The Unfinished Season: Pedro Martinez begins to dominate with the ’94 Expos

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“The Unfinished Season” is an article series where we take you back in time and look the 1994 Montreal Expos. Part One looks at one of the young stars of the Expos, right-handed hurler, Pedro Martinez

The 1994 Montreal Expos were a dynamic team that was filled with talented young players. This Expos team was the youngest team in the majors filled with homegrown talent. Unfortunately, the 1994 MLB Strike derailed a once promising season. It would cause a future fire sale and beginning the eventual end to baseball in Montreal.

Heading into the 1994 season, the Expos had seen success in the previous two seasons. Under manager Felipe Alou, the Expos finished with an 87–75 in 1992 and then won 30 of their final 39 games in 1994 to finish the season 94-68.

The Emergence of Pedro Martinez

Alou was beginning to develop his young players on his roster like Marquis Grissom, future Hall of Famer Larry Walker and his son Moises Alou. In addition to that talented trio in the outfield, Montreal had a young catcher in Darrin Fletcher, infielders Wil Cordero and Cliff Floyd, all of whom were homegrown.

The front office also pulled off a trade for future Hall of Fame pitcher Pedro Martinez. On November 19, 1993, the Expos would trade infielder Delino DeShields to the Dodgers to land Martinez. While in Montreal, Martinez began to develop himself as one of the leagues’ most dominant pitchers.

During the strike-shortened season, Martinez would finish 11-5 with a 3.42 ERA with 142 strikeouts in 144 2/3 innings.

The April 13, 1994 melee between the Expos and Reds

Expos starter Pedro Martinez following the donnybrook on the field / Image courtesy of YouTube

Following an Opening Day loss to the Padres, the Expos took the next two games and would play a series against the Reds.

The Expos would start Martinez against the Reds and the young right-hander did not disappoint. Martinez would throw eight no-hit innings before some excitement would ensue on the diamond.

The future Hall of Famer had a perfect game going in the eighth but Martinez would drill Reds slugger Reggie Sanders in the elbow. 

This would prompt Sanders to charge the mound against Martinez and a melee would ensue. The benches would clear and both teams would exchange pleasantries on the field which would need to be broken up.

“You’re kind of on the bottom of the pile being a third baseman. You got to be there to protect your pitcher,” says Sean Berry.

“Pedro would never leave the mound. He would stay right there, so a lot of times he wouldn’t even get kicked out of the game.”

Following the scuffle on the diamond, Martinez regained his composure to fan Roberto Kelly on a pitch in the dirt. He would then get the Reds Willie Greene to fly to center to end the inning.

No-hitter broken up

Leading off the top of the ninth, the Expos had a 2-0 lead and Martinez was looking for his first career no-hitter. Martinez was looking to become the second pitcher of the week to throw no-htter, Kent Mercker tossed a no-hit gem against the Dodgers already that year.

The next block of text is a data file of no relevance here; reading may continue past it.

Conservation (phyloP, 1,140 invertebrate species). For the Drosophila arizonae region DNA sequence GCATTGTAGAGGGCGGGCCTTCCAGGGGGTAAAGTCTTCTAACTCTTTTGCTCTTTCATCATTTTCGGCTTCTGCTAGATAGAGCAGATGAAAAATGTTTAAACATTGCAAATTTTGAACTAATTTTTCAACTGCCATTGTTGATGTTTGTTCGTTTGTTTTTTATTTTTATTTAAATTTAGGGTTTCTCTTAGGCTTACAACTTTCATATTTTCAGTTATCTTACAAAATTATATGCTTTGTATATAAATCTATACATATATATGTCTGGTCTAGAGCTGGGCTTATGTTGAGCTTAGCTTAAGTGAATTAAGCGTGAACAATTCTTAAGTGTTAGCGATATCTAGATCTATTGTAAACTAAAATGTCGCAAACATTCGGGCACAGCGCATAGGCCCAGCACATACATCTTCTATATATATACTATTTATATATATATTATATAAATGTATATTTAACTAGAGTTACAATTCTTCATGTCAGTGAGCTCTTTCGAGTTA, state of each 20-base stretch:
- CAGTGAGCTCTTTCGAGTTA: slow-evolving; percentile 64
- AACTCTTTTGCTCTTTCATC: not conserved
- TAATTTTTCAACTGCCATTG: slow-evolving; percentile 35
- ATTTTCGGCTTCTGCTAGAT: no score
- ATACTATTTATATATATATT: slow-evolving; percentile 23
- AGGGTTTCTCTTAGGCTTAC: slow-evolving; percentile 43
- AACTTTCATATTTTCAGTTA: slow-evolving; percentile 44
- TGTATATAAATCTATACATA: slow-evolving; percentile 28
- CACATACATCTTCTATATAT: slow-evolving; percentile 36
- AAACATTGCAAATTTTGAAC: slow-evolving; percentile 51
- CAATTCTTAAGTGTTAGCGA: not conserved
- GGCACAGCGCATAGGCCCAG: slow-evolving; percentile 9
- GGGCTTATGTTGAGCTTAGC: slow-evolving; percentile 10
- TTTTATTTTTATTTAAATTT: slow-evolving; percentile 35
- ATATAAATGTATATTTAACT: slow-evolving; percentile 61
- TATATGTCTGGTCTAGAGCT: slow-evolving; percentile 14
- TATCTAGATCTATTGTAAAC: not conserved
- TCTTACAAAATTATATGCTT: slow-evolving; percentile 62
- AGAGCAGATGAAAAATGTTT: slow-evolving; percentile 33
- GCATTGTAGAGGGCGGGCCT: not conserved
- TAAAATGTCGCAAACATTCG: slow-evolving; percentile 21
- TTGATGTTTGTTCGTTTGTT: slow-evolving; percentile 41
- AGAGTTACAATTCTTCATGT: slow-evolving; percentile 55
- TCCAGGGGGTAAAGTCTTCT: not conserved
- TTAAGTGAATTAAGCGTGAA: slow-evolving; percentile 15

The Reds would send up Brian Dorsett to lead off the inning. Dorsett at the time was a seven year veteran in the league, coming off the 1993 season where he hit .254 and hit two home runs. 

The veteran Dorsett would leadoff the inning with a single, effectively ending Martinez’ no-hitter bid. 

Expos create some drama in the ninth

The Expos would remove Martinez following that hit to Dorsett. Martinez would get a standing ovation from the Montreal crowd and he would acknowledge them with a tip of his cap.

All-Star closer John Wetteland came in for the save but ultimately failed to convert in the ninth.gave up a single to pinch-hitter Thomas Howard, then walked Tony Fernandez. Barry Larkin and Hal Morris followed with sacrifice flies.

The Reds would plate two in the inning to set up a chance for the Expos to win the game in the bottom of the ninth in front of their fans.

Lou Frazier walks it off for the Expos in the ninth

Walker would lead the inning off, only to ground out to second base.

Fletcher would follow and get a base hit to right field. The potential winning run was now on first for the Expos to send the fans home happy. The elder Alou would pull Fletcher from the game in favor for Tim Spehr to pinch run. The younger Alou (Moises), would strike out swinging, leaving Spehr at first. 

Floyd would follow and single to second allowing Lou Frazier to win it for the hometown nine. The Reds would pull reliever Chuck McElroy in favor for Hector Carrasco. The right-hander would be erratic on the mound and on a 3-1 pitch, Frazier would single into left field, giving the Expos the win. 

This game was one of Martinez’s defining moments during the 1994 season. Martinez would begin to establish himself as a dominant right-hander on the mound. His emergence that season would be a big reason why the Expos were one of the best teams in the National League.  

– Chris Henrique (@ChrisHenrique on Twitter)

Feature image courtesy of NY Post

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